ORLANDO — Big data management both inside and outside the enterprise of 2020 will present life and death risks to both humans and organizations and make cybersecurity a constant concern for IT.
That message about the enterprise of the future came during the welcome address during the annual Gartner Symposium/ITxpo, going on this week.
Peter Sondergaard, Gartner's senior vice president of research, said enterprises are entering the era of the digital industrial economy. He moved the clock ahead seven years to 2020 so he could "help [CIOs] write their digital story for this exciting future."
In terms of big data and security, he told CIOs, "You should anticipate events and headlines that continuously raise public awareness and create fear."
Sondergaard said security and embedded technology in place today within IT "may in fact be the most important operational responsibility [CIOs] have in 2020."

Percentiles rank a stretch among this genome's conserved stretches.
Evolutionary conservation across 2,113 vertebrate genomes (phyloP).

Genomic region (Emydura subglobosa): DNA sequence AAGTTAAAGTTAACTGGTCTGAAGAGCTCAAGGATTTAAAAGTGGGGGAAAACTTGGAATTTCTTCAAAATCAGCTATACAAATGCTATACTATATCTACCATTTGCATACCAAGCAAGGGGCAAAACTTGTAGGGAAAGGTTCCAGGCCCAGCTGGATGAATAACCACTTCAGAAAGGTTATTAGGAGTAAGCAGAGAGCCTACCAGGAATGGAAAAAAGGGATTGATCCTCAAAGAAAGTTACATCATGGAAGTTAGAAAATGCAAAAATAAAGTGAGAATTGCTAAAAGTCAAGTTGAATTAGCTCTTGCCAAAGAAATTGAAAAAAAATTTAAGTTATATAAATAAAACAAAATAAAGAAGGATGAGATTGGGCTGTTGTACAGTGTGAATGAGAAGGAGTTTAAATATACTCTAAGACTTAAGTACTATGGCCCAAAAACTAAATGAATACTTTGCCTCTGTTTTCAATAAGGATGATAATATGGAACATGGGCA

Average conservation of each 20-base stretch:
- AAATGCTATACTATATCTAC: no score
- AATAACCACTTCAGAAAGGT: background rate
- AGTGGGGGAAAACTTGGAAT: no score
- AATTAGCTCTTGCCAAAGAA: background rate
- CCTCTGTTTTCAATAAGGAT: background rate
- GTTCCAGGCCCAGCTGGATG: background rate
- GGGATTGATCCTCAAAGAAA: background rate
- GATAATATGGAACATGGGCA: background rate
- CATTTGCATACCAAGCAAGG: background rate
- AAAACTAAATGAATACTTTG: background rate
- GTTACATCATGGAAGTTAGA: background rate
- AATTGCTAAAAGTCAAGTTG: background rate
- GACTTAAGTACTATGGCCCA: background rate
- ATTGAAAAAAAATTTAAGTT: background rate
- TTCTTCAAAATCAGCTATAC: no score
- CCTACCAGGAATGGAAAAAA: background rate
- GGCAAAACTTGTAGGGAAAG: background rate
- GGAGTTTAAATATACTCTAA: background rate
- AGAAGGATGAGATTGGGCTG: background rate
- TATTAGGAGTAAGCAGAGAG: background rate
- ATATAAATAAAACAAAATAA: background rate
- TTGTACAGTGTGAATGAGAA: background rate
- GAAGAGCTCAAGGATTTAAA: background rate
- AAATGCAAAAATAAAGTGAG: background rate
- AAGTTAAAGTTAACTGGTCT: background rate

On top of that, he said digitalization of IT would create new infrastructures and new vulnerabilities in those infrastructures.
With a silent reference to the ongoing NSA surveillance case and the fallout around it, Sondergaard warned that the influx of massive amounts of captured and stored data would prompt governments to be more invasive as they pursue knowledge in the name of security.
With that will come responsibilities, and perhaps liabilities, for those that harbor the data.
"When they come knocking on the door, where are you going to draw the line?" he asked.
He said enterprises would have to invest in more data-driven predictive security.
Big data will be one of those tools the enterprise uses to fight cybersecurity, he said. "You will use big data to predict where future threats will arise. Reactive fire fighting won't put out the flames anymore."
He recommended that companies build a portfolio of security vendors because no single vendor will be able to address more than a fraction of the security problems enterprises will face.
"Everyone will need to establish more agile security processes focusing on people and social science as much as the technology."